Broadcaster Magazine

Legal Battle Over Set Top TV Boxes Pits Copyright Against Innovation

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  • A legal battle is brewing over the use of TV boxes that grant access to web streaming content in a standoff that raises questions about the need to protect copyright while fostering innovation.

    The David-and-Goliath standoff pits some of the country’s biggest cable companies against small, little-known firms that sell set-top boxes which allow customers to watch shows on their TVs — legally or not.

    Bell, Rogers, Videotron and Groupe TVA Inc. argue in a statement of claim that the distributors of the set-top boxes are infringing on their copyright by selling the devices and are asking the courts to permanently force them off the market.

    Last month, a judge ordered an injunction that prevents five defendants and any future ones named in the lawsuit from selling set-top boxes until the case is resolved. After the injunction was granted, the cable companies added 11 defendants to their lawsuit.

    Two of the 16 defendants, WatchSaveNow Inc. and MTLFREETV.COM, have filed a statement of defence denying allegations including that they advertised their services as a way to watch free TV. They also rejected accusations that they developed, produced, serviced or maintained the software loaded onto the boxes.

    They have also filed an appeal of the injunction and a counterclaim for yet-to-be-determined damages for loss of business, business reputation and goodwill.

    Ariel Katz, an associate professor and innovation chair in electronic commerce at the University of Toronto’s faculty of law, said it’s not clear that what people are doing with the devices is illegal.

    Even if it were, the seller is not authorizing copyright infringement by providing equipment that could be used to obtain copyrighted material, said Katz.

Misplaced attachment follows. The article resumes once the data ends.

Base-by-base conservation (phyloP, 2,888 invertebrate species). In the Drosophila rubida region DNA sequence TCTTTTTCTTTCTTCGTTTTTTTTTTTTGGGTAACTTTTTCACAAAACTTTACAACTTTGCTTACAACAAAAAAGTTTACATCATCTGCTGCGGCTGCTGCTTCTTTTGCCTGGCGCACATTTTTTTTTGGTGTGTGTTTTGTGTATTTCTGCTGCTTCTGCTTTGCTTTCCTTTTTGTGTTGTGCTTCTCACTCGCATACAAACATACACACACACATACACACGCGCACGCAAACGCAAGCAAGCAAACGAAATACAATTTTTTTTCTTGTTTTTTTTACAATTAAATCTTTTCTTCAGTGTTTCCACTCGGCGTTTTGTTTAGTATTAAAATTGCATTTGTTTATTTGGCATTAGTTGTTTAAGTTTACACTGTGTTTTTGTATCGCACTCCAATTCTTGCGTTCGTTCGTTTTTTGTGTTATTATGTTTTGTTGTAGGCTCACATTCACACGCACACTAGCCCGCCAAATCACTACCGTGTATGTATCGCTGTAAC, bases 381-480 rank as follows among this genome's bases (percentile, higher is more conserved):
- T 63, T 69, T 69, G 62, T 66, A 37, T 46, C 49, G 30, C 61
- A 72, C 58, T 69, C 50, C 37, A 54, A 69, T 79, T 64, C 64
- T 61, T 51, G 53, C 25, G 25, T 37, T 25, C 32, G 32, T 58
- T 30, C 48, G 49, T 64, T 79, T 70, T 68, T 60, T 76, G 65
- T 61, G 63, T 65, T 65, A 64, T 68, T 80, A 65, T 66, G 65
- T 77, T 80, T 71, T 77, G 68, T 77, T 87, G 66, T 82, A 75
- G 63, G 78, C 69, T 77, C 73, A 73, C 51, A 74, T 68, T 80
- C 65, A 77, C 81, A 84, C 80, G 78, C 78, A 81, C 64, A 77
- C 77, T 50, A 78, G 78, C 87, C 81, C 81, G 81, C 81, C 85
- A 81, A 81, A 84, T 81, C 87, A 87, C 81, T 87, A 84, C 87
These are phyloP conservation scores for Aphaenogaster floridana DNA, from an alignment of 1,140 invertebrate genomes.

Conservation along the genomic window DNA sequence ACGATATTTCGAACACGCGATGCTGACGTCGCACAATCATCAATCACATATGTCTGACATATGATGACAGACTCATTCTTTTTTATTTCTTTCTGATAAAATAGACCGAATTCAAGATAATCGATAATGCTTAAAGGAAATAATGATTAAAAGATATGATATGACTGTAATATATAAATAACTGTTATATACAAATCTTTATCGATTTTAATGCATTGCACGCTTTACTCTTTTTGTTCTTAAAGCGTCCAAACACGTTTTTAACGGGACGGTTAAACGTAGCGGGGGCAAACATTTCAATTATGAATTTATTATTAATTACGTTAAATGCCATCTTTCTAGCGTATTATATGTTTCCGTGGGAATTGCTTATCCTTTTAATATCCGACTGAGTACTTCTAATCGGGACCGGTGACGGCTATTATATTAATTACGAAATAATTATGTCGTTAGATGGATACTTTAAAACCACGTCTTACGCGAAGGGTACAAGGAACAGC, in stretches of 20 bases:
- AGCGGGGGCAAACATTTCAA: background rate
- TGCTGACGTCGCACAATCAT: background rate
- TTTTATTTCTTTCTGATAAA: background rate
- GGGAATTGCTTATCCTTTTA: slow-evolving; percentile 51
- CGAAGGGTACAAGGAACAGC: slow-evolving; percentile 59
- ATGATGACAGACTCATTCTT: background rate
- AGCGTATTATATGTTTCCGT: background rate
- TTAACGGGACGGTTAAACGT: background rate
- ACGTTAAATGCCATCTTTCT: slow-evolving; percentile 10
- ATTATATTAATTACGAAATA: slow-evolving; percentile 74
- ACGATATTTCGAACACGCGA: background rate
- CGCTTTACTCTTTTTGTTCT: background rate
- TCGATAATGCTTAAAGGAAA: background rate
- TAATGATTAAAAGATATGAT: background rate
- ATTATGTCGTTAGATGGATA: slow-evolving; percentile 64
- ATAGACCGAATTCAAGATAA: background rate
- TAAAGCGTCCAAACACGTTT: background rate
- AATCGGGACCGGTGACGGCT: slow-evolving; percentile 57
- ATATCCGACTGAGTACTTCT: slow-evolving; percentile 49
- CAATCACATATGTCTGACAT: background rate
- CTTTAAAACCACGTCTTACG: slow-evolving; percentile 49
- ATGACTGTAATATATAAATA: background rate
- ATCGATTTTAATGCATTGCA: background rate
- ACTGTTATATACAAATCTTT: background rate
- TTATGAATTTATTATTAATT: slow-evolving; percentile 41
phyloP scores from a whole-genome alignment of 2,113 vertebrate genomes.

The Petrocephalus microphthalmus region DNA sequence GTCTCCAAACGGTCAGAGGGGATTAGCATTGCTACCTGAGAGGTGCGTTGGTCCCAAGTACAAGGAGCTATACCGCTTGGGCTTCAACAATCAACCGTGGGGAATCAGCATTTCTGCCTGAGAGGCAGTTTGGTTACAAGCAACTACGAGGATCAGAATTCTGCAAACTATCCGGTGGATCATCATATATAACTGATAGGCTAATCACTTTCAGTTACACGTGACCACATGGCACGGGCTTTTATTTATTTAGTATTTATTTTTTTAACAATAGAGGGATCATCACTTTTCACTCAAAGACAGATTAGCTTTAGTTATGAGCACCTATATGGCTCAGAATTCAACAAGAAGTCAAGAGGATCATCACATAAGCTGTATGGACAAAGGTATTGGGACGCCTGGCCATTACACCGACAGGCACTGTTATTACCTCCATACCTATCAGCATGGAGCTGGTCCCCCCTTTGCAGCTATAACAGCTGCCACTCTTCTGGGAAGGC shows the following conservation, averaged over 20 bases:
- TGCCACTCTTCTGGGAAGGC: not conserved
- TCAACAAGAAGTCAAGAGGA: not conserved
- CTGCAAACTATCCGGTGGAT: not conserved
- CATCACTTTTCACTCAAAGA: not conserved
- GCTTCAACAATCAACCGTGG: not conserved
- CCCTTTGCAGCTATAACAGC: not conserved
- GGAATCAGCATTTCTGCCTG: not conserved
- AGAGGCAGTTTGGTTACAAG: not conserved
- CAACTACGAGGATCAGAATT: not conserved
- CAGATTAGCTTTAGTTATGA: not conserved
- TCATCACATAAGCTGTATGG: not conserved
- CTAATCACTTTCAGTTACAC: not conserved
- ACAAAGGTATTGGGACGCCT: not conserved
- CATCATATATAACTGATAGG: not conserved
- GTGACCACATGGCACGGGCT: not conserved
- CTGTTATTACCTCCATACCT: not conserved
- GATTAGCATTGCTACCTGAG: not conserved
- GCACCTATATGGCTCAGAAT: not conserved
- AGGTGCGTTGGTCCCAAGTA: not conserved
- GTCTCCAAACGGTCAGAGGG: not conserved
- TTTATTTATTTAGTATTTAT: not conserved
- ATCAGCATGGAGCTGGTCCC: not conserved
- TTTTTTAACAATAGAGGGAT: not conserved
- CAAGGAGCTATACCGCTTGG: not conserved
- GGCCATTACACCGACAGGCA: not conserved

Computers, for example, often come with preloaded content that can be used to reproduce copyrighted materials, he said.

    “In order to prohibit the sale of something … there needs to be a legal basis for doing that, and the fact that people can use it for illegal purposes is not necessarily a good enough reason,” he said.

    It’s hard to know how the injunction can apply to other products, he added.

    Jacqueline Michelis, a spokeswoman for Bell, said the case boils down to the need to protect copyright.

    “Loading uncertified TV boxes up with off-the-shelf piracy apps isn’t innovation, it’s illegal,” she said in an email.

    Jennifer Kett, a spokeswoman for Rogers, said in an email the company is an innovator “at heart” and the TV industry will continue to evolve to meet customer needs, but this is a “very obvious” case of piracy.

    But Meghan Sali, a digital rights specialist with advocacy group OpenMedia, said fears of costly legal battles could further stifle innovation in Canada by preventing entrepreneurs from receiving capital during the start-up phase of their business or discourage them from pursuing innovative solutions.

    Katz agrees.  “If you’re a small business and you can’t afford the millions that (you) might require to properly defend such a case, then you just decide, ‘OK, it’s not really worth it,”’ said Katz.